Source: The Tamil Nadu Agricultural Labourer Fair Wages Act, 1969

For workers in Beedi Establishments:

Minimum wages for workers in Beedi Industrial Establishment should be paid as per the Minimum Wages Act of 1948. However, in case of payment on a piece rate, for reference of all provisions involving overtime pay, paid leaves, etc., authorities should (in consultation with employers and employees) calculate an ‘Ordinary Wage’. The 'Ordinary Wage' will be considered as the monthly wage of the worker. It must be calculated by multiplying the piece rate into average pieces/day and the total number of days in a month.

 This must include basic pay, dearness allowance and cash equivalent of concession from sale of food grain at concessional prices [calculated from the admissible limit for standard family].  A standard family involves an employee, spouse and two children, totalling to three adults.

Worker’s pay is supposed to include a provision of grains for their families. Employers can either pay the worker a cash equivalent of the cost of grains (in the nearest ‘market’). Or, they can provide these grains at a concessional rate. In case of the latter, employers are supposed to provide in cash the difference between the concessional rate and the ‘market rate’. This is done to ensure that employers do not supply poor quality grains under the garb of concessional grain supply.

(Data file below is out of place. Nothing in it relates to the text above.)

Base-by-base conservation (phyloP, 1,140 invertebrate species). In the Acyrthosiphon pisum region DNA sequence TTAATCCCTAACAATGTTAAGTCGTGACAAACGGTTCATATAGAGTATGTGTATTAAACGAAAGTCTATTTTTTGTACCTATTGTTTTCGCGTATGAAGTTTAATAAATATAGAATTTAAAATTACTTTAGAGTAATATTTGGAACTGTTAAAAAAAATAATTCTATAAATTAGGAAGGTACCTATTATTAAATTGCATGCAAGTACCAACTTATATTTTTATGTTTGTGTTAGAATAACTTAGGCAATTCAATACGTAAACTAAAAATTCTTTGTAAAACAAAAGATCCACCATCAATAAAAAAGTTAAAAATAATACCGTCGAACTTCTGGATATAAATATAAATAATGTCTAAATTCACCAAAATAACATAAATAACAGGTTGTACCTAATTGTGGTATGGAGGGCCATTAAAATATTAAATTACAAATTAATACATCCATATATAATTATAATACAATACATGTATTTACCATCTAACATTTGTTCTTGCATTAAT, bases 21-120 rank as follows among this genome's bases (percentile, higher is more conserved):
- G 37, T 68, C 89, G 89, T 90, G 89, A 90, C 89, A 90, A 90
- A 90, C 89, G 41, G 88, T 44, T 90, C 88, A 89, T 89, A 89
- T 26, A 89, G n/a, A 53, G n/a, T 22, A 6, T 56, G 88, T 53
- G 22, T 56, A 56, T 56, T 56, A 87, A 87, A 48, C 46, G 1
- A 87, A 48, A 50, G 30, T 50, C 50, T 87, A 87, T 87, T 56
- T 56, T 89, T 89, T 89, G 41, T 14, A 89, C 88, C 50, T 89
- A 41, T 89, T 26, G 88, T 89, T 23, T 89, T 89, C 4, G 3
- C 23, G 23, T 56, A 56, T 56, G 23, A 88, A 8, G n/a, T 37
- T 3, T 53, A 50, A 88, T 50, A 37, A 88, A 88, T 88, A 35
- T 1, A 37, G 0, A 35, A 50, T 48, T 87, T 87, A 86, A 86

Source: The Tamil Nadu Beedi Industrial Premises (Regulation of Conditions of Work) Act, 1958

For workers in Shops and Commercial Establishments:

Workers covered under the Tamil Nadu Shops and Establishments Acts are to receive complete payment without any deductions from the employer (other than those permitted by the State Government). These are a) Fines; b) deductions for absence of duty; c) accommodation supply; d) amenities supply, e) advance taxes; f) those ordered by court; g) provident funds; h) cooperative societies; i) saving schemes approved by the State Government. Deduction of any fine requires a notice to the worker and approval from the concerned labour authority. No fine can be more than 1/32nd portion (3.13 percent) of the wage paid during a particular month.

Source: Tamil Nadu Shops and Establishments Act, 1947 

 

Minimum Wages Regulations in Gujarat

To ensure an adequate supply and full and proper utilization of unprotected workers in scheduled employments, the State government may particularly provide a scheme for the security of minimum wages to registered unprotected workers available for work.

The provision needs to be in respect of the period during which employment or full employment is not available to them subject to conditions of the scheme.

Source: Section 3 of the Gujarat Unprotected Manual Workers (Regulation of Employment and Welfare) Act, 1979

 

Minimum wage Regulations in West Bengal

For House Rent Allowance of all workers:

All workers are eligible to be paid a minimum house rent allowance that is not less than 5% or Rs 20 (Whichever is higher). In case the worker has been there for less than a month, the same should be paid on a pro-rata basis. For this calculation, the period of a month includes lay-offs, lockouts, disablements, leaves and maternity leaves (in case of women). Workers receiving amounts that are greater than 5% under respective agreements and contracts should not be disadvantaged by the act.